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Home - key-west - history

Key West Shrimping

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Description

Key West Shrimping -

Shrimping in Key West

Key West is known for it shrimp, which is caught locally and served up fresh in local restaurants. Due to shrimp's featured position on most menus and in tourguide books for Key West, most visitors will eventually feel an underlying urge to sample shrimp at one point during their stay. That, and of course Key Lime Pie are local specialties that most cannot resist trying at least once. Shrimp, for all its association with Key West dining tradition, has been a local specialty since the 1940s. Shrimp are caught by shrimpers who drag gigantic nets...the boats look like travelling trapeze platforms, with all the safety netting strung about. Shrimp boats today are not as ubiquitous as they were in the 1970s, when hundreds of them worked out of Key West. In fact, no shrimpers go out of Key West at all anymore. They do shrimp out of Stock Island, which is just outside of Key West. The boats go past Key West, so there's a good chance you'll see them in the waters around Key West Harbour if you're in town when they shrimpers go out. They are unmistakable, with long arms on either side holding draped nets. They will also probably have a gaggle of seagulls following as well, looking for a meal or two. No other boats in the harbour look like shrimp boats. Look for them in the afternoon, going out towards the Gulf Side, or north of Key West. To get from Stock Island to the Northwest Passage, which is the channel that leads larger boats around Key West towards the Gulf of Mexico, the shrimp boats have to pass right in front of Key West Harbour, which is also where you might happen to be spending a lot of time, since this is where Mallory Square and the beginning of Duval Street are located, not to mention a lot of the museums and other tourist attrations. Look for the shrimp boats if you're near the harbor because they are a slice of the real Key West.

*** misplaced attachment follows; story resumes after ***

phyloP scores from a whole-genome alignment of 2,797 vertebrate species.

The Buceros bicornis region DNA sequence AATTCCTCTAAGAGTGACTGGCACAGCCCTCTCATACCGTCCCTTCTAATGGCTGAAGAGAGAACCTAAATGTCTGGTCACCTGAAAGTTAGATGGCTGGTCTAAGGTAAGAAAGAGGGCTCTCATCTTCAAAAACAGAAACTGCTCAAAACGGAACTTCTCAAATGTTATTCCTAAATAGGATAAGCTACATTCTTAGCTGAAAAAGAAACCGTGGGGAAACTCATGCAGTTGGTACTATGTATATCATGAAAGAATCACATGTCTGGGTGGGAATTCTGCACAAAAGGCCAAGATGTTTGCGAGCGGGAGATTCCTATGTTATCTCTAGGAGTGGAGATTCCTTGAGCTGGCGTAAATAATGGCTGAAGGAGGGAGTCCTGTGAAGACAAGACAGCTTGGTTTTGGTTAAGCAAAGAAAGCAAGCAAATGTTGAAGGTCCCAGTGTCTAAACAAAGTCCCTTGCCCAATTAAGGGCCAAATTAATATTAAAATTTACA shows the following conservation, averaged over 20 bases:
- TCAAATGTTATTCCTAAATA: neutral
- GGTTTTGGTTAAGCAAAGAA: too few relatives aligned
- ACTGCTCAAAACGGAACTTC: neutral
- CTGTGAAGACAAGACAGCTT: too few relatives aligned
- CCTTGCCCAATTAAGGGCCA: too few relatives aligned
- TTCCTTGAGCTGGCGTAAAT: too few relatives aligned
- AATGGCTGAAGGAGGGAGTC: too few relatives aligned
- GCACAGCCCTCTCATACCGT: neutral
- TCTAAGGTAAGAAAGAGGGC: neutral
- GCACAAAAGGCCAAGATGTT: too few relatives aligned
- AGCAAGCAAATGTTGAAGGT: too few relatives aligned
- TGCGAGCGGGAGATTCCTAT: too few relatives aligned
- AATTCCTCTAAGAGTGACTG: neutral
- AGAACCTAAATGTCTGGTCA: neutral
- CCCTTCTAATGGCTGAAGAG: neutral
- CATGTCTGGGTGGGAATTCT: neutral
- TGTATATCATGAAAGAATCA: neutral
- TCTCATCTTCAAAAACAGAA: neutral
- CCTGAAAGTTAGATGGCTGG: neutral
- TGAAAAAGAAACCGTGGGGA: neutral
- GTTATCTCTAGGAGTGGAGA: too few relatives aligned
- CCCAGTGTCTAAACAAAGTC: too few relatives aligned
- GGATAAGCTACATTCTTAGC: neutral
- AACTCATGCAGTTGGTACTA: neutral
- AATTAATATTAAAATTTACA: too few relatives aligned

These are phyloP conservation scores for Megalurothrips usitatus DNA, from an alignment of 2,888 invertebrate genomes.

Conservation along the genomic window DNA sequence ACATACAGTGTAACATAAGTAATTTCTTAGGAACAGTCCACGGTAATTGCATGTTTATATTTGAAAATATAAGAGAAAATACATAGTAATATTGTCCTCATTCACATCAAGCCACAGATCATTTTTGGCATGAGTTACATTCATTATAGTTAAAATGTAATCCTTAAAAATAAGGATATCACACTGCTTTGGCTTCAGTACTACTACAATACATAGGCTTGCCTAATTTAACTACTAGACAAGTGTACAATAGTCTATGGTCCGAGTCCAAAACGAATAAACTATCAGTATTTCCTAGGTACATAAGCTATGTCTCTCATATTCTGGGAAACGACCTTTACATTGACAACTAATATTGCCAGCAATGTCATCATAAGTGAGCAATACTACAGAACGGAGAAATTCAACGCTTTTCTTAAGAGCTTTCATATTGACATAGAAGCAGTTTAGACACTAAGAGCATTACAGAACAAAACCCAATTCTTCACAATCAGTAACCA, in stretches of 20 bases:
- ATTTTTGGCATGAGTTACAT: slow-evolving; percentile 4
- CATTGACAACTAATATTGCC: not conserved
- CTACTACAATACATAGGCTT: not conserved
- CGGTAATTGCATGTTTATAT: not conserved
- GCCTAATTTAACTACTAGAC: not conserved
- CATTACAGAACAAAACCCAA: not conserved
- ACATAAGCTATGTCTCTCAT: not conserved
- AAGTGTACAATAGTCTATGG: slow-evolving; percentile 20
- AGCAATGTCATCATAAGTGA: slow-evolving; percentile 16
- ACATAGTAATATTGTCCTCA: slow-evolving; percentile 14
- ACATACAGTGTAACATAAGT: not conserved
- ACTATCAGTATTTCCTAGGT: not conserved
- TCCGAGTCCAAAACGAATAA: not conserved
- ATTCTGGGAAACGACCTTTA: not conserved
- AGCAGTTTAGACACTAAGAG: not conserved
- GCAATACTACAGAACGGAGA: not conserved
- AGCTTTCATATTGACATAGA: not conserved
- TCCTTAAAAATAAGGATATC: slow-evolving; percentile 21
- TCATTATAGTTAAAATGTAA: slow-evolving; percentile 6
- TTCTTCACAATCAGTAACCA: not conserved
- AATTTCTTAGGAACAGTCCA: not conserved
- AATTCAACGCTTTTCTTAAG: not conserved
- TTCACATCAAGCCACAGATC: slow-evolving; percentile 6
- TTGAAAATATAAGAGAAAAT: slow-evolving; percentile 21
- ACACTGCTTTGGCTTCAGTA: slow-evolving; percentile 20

The shrimp boats of Key West and Stock Island have a short but very colorful history which is worth mentioning. First, you have to know about the Mariel Boat Lift, which occurred in 1980. If you've seen the movie Scarface, then the first ten minutes of the movie pretty much sum up what the Maril Boat lift was all about. Basically, Fidel Castro opened up Cuba for a little while and allowed Cuban citizens to leave the country. Well, people in southern Florida went bananas and every boat that could float was soon on its way to Cuba to get people and bring them over to the United States. President Jimmy Carter called this a rescue mission, declaring an "open arms, open heart policy". The Freedom Flotilla, as the horde of boats shuttling Cubans to the Florida Keys and the Miami area was called, included the shrimp boats of Key West. What would make commercial fisherman abandon their nets to go "rescue" Cubans? After all, they were harvesting pink gold and making lots and lots of money. Ahh, money...yes, the Cuban refugees were worth over a thousand dollars a head in some cases, and this was big money. Hundreds of boats went out of Key West, shortly returning with Cuban refugees, leaving them on the docks at Truman Annex, then heading south again to Cuba for more.

The Freedom Flotilla, or Operation Assist, as it was also called, continued until people began noticing that lots of the refugees seemed sketchy...either a little touched in the head, or downright dangerous. The Key West shrimp boats decided to go back to shrimping once they discovered they had been helping Fidel Castro empty out his prisons and mental hospitals!

Simply returning to their shrimping businesses turned out to be easier said then done, since the US government impounded their boats when they returned to the docks. Why? President Carter had discovered the unsavory quality of the Cuban refugees before the Key West shrimpers had, and told everyone to stop the shuttling. The shrimp boats, who were, let's say motivated very much by the money to be made, had ignored the demand to cease and as a result found themselves in violation of federal law. About eighty percent of the commercial fishing boats...shrimpers included, were seized. The seizures were later declared unlawful and everything returned to normal. Today's fleet, although dramatically reduced, can once again be seen plying the waters around Key West, headed for the Gulf of Mexico for shrimp.

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Snorkeling Key West

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